The events have rocked Dayton, a small town of fewer than 1,000 residents. A local church held a vigil last night for 15-year-old Kathlynn Shepard, who has been missing since Monday afternoon.
State troopers narrowed their search Wednesday morning for 15-year-old Kathlynn Shepard. She was abducted Monday while walking home from the bus stop in Dayton, Iowa with a younger girl who escaped soon afterwards. Their suspected abductor was found dead later that day. Despite the efforts search party of more than 300 members of law enforcement and volunteers from the area, Shepard has not been found.
Special Agent Bill Keitzman with the Iowa DCI says Wednesday’s search focuses on a smaller area.
A landmark $240 million verdict against a Texas company who employed mentally disabled workers at an Iowa turkey processing plant will be reduced to about $1.6 million because of a law capping their damages. The 32 men faced decades of verbal and physical abuse at work and at home.
The Equal Employment Opportunity Commission and Henry's Turkey Service have agreed in legal briefs that each plaintiff can recover $50,000 - compared to the $7.5 million a jury awarded them on May 1st.
Juveniles in Iowa who've committed first degree murder could be eligible for parole after serving 45 years in prison. That’s according to a bill discussed at the statehouse Thursday. As Iowa Public Radio’s Clay Masters reports, it’s in reaction with a recent U.S. Supreme Court decision.
Iowa Chief Justice Mark Cady delivered his State of the Judiciary speech to a joint session of the Iowa Legislature Wednesday. He's calling for increased staffing in the court system, which has taken a hit in budget cuts in recent years.
Cady wants court offices around the state to stay open all week. Right now they close in the afternoons twice a week. He also tells lawmakers the state doesn’t have enough juvenile officers to reach all of Iowa’s children in need.
Beginning Tuesday, January 15, Iowa will issue driver’s licenses and state IDs that comply with a new federal program called REAL ID. The program is being phased in as part of legislation passed by Congress in 2005. It's aimed at streamlining security at federal facilities and for air travel.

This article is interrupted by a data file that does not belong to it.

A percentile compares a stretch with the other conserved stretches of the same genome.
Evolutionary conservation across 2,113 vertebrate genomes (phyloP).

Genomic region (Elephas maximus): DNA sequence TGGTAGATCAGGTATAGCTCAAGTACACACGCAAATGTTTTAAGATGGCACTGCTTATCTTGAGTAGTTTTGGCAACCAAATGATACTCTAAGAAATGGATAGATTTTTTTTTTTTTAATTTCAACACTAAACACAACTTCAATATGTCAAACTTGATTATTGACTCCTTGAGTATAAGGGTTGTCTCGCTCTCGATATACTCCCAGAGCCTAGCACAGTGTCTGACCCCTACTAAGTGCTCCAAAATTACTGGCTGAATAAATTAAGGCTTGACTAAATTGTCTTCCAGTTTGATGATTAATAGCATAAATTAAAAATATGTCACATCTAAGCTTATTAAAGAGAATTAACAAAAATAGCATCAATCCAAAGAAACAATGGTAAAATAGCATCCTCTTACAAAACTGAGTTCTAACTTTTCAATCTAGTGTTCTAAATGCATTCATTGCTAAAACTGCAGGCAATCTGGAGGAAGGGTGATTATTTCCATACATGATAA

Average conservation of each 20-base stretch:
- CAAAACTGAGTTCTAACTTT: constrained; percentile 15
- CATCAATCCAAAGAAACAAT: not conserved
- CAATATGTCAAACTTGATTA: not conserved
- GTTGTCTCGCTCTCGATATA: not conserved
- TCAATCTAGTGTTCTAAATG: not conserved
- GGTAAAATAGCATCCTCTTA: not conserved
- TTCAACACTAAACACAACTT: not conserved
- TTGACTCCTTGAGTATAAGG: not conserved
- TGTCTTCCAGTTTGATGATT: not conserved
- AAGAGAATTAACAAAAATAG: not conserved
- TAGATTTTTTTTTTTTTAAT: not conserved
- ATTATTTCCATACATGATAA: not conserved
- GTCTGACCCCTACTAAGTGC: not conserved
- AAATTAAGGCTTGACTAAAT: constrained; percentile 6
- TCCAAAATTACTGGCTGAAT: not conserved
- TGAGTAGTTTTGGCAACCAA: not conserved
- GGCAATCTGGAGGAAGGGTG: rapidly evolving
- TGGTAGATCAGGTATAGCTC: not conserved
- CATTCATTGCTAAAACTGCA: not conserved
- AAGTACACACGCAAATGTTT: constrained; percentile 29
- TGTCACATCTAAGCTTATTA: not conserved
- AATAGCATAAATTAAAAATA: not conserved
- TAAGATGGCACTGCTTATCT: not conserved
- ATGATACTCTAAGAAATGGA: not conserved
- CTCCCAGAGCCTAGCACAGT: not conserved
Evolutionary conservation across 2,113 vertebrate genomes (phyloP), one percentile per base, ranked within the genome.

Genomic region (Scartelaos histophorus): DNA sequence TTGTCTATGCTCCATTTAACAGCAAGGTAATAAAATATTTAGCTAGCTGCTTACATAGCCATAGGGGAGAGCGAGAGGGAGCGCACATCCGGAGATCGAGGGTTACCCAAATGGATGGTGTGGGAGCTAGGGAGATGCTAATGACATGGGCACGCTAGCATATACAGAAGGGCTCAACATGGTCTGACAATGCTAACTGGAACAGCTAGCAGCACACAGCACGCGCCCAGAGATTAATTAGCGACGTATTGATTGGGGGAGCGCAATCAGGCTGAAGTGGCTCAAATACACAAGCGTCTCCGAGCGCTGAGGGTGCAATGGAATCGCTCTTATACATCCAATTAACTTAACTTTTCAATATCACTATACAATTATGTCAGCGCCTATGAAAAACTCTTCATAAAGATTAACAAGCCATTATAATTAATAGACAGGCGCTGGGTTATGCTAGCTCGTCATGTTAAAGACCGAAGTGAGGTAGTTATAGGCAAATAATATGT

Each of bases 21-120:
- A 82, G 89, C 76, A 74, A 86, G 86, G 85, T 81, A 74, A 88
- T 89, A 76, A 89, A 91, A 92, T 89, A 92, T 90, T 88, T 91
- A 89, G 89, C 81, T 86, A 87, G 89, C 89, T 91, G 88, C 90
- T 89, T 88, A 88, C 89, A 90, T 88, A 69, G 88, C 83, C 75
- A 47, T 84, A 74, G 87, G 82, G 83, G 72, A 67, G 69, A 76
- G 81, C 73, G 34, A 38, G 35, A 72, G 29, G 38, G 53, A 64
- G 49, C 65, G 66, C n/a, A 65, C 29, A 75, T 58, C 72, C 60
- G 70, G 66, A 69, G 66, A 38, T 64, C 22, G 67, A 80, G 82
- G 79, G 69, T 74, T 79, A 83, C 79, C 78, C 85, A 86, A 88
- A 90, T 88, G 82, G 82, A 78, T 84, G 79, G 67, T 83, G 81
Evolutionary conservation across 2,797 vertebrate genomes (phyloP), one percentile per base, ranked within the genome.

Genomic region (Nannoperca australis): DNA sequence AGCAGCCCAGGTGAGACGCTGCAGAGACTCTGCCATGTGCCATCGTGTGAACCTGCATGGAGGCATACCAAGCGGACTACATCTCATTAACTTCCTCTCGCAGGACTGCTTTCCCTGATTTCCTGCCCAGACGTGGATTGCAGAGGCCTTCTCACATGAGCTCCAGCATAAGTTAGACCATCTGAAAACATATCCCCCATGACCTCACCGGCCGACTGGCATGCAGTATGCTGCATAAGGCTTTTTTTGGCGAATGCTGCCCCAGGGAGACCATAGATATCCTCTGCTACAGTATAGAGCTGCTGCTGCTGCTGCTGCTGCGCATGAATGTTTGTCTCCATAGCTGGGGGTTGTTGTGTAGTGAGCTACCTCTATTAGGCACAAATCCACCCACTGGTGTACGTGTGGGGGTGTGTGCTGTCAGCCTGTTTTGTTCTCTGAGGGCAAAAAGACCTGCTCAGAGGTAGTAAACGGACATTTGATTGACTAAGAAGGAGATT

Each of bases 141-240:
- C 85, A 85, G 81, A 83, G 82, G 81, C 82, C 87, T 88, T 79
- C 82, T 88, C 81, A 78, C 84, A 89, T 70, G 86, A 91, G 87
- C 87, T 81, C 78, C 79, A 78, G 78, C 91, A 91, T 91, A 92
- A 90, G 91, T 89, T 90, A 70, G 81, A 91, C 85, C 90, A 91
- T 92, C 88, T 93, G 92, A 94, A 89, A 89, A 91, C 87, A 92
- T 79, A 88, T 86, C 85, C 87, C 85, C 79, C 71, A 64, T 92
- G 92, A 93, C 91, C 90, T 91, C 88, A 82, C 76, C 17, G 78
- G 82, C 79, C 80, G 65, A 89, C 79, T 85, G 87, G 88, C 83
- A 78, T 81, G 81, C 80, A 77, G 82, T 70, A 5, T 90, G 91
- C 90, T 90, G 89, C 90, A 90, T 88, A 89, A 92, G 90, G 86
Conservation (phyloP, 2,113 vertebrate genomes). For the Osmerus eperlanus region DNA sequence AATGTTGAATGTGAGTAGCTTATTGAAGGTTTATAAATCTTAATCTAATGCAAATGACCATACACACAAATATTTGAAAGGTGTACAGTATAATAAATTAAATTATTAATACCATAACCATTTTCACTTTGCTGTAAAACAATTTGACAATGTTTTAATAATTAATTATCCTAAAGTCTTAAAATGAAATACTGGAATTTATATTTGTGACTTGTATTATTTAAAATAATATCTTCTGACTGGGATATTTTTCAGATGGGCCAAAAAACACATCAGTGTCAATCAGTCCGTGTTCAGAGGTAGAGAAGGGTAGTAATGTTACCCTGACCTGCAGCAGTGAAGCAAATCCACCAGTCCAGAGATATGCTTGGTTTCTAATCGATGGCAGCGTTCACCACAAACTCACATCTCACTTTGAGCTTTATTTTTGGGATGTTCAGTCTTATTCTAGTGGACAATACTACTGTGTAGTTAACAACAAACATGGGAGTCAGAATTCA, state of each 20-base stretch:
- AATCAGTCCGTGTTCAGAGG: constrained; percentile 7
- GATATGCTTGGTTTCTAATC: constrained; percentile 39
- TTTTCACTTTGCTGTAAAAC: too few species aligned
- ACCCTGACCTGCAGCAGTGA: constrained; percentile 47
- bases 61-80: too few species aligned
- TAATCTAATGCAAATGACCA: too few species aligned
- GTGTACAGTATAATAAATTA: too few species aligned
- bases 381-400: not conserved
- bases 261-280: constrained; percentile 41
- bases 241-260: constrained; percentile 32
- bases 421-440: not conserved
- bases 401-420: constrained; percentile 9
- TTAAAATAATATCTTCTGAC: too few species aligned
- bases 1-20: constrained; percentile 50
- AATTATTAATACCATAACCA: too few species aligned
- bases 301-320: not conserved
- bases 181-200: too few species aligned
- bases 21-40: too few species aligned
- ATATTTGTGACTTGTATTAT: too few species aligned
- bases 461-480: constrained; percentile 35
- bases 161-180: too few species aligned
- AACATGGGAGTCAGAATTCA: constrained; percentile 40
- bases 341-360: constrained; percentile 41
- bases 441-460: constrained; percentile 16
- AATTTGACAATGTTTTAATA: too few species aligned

Mark Lowe of the Iowa Department of Transportation visited our Des Moines studio to explain what changes are coming.
Two young Mexican immigrants living in a small northeast Iowa town are defying the odds by pursuing degrees from the University of Northern Iowa. Because they are undocumented they are working their way through college without the help of student loans or other benefits of citizenship. A new Obama administration order granting them temporary work permits is helping to ease the way.
The Director of the Iowa Department of Transportation was in the hot seat at the statehouse. Critics turned out to rally against the DOT’s recent policy decision denying driver’s licenses for young undocumented immigrants in Iowa. That’s even though the Obama administration recently approved work permits for immigrants who were brought into the U.S. as children years ago.
Sandhya Dirks reports the Iowa DOT won't give driver's licenses to unauthorized immigrants granted deferred action by the federal government
The Iowa Department of Transportation says it will not issue driver's licenses or state identification cards to undocumented immigrants who have been granted deferred action by the Obama administration because they came to the United States as kids.
In Iowa almost 5,000 young immigrants—mostly of Mexican descent—have been granted temporary deferred action by the Obama administration. This means they can stay in the country, but after this ruling from the DOT, they can’t drive or receive a state ID in Iowa.